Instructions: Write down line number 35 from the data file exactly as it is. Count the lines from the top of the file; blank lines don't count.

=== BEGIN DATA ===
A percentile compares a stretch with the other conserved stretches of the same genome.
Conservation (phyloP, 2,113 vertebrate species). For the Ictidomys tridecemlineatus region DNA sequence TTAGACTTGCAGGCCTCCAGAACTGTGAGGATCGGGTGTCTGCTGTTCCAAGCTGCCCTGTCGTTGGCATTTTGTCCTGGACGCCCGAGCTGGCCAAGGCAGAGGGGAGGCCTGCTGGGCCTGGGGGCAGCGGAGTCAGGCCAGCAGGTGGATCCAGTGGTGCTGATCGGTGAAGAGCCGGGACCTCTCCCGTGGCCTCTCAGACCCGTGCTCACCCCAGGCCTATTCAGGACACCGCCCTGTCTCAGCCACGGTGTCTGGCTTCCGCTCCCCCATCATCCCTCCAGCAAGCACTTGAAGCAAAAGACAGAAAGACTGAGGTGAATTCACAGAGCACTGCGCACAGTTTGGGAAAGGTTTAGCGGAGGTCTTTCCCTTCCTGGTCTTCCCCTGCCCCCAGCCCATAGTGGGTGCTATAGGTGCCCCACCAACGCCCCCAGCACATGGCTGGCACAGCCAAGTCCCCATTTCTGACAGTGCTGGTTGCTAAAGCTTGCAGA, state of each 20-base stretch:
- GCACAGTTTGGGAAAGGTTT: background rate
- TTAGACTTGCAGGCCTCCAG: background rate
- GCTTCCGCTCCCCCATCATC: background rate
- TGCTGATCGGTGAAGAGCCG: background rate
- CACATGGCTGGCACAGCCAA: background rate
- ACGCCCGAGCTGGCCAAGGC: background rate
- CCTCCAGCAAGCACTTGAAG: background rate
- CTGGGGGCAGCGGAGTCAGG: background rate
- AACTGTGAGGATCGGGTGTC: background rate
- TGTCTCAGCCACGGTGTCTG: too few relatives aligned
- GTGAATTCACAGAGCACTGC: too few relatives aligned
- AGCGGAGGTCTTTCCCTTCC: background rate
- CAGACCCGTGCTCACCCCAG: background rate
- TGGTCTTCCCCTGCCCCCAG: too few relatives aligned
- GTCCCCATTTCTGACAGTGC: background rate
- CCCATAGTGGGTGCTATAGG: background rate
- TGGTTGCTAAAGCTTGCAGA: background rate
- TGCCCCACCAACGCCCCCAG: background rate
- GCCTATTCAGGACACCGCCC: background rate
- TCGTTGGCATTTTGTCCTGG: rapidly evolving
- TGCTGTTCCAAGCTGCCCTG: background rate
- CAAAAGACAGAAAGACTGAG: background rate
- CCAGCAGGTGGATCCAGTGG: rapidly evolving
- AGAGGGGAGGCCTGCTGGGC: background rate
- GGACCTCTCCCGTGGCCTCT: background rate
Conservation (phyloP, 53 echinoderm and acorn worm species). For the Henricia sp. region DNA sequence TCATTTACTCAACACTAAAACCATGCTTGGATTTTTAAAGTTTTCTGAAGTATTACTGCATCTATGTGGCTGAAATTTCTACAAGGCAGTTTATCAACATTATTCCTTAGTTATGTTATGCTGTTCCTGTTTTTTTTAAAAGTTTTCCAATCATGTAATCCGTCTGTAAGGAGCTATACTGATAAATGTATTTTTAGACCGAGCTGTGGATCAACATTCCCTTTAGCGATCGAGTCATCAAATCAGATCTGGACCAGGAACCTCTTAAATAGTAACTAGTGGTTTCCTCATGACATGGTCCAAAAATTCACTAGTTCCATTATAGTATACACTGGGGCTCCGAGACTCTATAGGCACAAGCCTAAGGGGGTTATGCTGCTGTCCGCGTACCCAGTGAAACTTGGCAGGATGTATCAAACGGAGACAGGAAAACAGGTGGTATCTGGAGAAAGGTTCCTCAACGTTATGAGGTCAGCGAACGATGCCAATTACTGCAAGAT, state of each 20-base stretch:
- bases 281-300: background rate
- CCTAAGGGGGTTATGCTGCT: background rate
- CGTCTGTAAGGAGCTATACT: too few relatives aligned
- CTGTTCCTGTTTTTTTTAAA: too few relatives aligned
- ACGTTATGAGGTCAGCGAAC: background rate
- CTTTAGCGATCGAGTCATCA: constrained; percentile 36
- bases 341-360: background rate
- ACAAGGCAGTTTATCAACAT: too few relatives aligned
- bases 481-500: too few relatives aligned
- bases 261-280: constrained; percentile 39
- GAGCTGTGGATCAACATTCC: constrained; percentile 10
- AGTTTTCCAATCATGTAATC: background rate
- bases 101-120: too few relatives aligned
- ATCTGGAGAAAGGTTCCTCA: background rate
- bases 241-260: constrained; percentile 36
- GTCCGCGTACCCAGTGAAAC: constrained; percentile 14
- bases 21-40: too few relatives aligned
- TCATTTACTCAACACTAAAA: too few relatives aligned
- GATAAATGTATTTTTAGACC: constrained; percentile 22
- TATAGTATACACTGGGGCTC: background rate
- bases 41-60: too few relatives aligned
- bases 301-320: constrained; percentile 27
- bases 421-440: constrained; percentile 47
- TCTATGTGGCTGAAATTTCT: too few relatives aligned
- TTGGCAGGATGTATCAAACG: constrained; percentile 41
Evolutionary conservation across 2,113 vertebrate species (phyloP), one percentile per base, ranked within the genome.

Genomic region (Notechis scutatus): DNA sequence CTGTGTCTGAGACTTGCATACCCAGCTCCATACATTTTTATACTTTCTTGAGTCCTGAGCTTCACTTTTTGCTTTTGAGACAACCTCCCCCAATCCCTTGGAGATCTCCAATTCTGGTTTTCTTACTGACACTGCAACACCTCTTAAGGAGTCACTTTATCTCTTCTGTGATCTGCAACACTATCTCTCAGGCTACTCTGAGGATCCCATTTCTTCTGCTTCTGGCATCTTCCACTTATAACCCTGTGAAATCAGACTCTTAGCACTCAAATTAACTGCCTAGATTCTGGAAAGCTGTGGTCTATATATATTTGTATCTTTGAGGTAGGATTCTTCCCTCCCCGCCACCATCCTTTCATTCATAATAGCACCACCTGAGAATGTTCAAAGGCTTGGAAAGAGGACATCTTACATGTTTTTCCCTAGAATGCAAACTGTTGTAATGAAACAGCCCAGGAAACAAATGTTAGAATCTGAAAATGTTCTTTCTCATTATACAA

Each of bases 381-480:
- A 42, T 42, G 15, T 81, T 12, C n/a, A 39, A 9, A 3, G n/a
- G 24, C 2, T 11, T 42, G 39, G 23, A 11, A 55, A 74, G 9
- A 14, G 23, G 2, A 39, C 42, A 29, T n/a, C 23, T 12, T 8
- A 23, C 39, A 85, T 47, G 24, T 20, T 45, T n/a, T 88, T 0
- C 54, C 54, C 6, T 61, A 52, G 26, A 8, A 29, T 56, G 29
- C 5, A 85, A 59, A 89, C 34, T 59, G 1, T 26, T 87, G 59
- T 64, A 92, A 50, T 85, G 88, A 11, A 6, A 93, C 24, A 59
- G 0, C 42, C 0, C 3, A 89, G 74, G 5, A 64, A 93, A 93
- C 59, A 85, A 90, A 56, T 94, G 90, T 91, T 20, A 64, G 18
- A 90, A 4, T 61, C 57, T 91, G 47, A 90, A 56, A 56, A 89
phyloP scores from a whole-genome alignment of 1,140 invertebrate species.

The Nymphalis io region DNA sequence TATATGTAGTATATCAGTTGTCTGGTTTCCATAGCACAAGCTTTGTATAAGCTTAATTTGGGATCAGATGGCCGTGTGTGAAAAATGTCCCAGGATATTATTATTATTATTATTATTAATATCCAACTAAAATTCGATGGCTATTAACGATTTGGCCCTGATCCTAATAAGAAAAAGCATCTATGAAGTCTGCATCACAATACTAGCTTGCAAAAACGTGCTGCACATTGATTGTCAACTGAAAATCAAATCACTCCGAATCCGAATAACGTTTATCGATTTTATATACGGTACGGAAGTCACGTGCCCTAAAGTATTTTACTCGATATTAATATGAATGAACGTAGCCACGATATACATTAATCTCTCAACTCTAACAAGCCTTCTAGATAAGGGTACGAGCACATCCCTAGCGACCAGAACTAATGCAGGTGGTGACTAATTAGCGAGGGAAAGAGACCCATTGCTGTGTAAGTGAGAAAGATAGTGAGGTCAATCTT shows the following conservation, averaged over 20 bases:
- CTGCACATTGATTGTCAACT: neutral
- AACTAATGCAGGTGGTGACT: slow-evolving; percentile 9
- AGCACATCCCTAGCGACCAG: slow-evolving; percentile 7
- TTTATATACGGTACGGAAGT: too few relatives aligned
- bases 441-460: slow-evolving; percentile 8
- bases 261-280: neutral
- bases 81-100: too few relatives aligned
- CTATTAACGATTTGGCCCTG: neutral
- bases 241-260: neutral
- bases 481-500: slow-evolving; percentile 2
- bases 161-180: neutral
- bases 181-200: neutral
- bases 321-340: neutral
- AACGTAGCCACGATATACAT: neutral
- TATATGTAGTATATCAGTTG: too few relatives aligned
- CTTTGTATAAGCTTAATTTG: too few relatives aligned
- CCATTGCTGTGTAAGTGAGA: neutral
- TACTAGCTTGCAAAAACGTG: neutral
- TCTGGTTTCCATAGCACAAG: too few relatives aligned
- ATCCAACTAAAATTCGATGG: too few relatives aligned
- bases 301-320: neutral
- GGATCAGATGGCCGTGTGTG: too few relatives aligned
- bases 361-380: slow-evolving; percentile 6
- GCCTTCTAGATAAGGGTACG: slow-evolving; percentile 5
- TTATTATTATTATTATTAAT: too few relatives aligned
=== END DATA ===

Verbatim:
- bases 341-360: background rate